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As subversive as . . . top-down history

06 December 2013

William Whyte finds a breezy historian rather conservative

A Nearly Infallible History of Christianity
Nick Page
Hodder & Stoughton £16.99
Church Times Bookshop £15.30  (Use code CT260 )

ALTHOUGH it is never stated explicitly, Nick Page's Nearly Infallible History of Christianity is a sort of Horrible Histories brought to bear on belief. Like that popular series, its tone is light and breezy. It is full of anecdotes, and can be typified by a footnote that explains the origins of the word "rectum". Like Horrible Histories, too, this book is suspicious of authority - and of authorities. The implication throughout is that this is the sort of stuff they do not want you to read.

Ironically - and, again, rather like Horrible Histories - the end result is an ostensibly subversive book that none the less retells a very traditional story.

Here is the pure Early Church, as it descends into Constantinian corruption and the absurdities of esoteric theological disputation. Here is the appalling medieval Church, with its grasping, avaricious popes. Above all, here is a history of Christianity which is actually a history of Christian institutions - above of all, of the Western Church.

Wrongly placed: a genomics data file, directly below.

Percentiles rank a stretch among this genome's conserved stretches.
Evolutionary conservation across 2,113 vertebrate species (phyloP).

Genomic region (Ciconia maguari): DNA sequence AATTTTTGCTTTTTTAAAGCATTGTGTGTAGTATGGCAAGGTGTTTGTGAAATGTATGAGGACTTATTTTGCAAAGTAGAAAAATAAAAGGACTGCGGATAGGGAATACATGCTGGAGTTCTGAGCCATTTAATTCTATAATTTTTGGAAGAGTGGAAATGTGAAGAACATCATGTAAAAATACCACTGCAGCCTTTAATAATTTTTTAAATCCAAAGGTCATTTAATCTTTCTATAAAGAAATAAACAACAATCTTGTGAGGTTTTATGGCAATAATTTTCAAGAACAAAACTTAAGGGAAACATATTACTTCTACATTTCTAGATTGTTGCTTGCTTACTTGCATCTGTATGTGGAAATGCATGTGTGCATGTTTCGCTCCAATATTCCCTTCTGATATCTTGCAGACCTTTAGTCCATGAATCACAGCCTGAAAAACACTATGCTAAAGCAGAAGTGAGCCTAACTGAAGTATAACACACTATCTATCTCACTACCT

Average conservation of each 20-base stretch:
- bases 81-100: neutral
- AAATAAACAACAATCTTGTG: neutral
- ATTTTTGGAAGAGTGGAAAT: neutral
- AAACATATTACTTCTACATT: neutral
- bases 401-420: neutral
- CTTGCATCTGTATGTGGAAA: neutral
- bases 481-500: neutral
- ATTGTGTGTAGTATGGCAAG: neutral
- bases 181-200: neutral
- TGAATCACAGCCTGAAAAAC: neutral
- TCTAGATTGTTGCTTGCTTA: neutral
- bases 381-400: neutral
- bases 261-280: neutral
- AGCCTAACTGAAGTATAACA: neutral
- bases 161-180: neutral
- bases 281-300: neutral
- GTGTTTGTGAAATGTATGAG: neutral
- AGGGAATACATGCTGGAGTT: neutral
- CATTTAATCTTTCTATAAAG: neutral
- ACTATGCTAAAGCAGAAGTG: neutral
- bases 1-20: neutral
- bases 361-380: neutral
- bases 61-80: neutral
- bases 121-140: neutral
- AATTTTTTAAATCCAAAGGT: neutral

A really popular history, you might have thought, would have got beneath the pontiffs and the preachers to look at what ordinary people actually believed. This might have explained why the medieval Church was so popular, despite the corruption; why the abstract theological debates of the Byzantines were carried out on every street corner, Gregory of Nyssa complaining that even "old-clothes men, money-changers, food-sellers" were busy arguing about the nature of Christ, or the economy of the Trinity.

That Page could imagine another sort of history is made clear by his conclusion, which acknowledges that "the people who have really and always carried the story forward" are not those he has written about, but "those on the ground, the footsloggers". Can we hope that he will take his fertile, inventive, and imaginative pen, and write just such a story next?

The Revd Dr William Whyte is a Tutorial Fellow in Modern History at St John's College, Oxford, and Assistant Curate of Kidlington.

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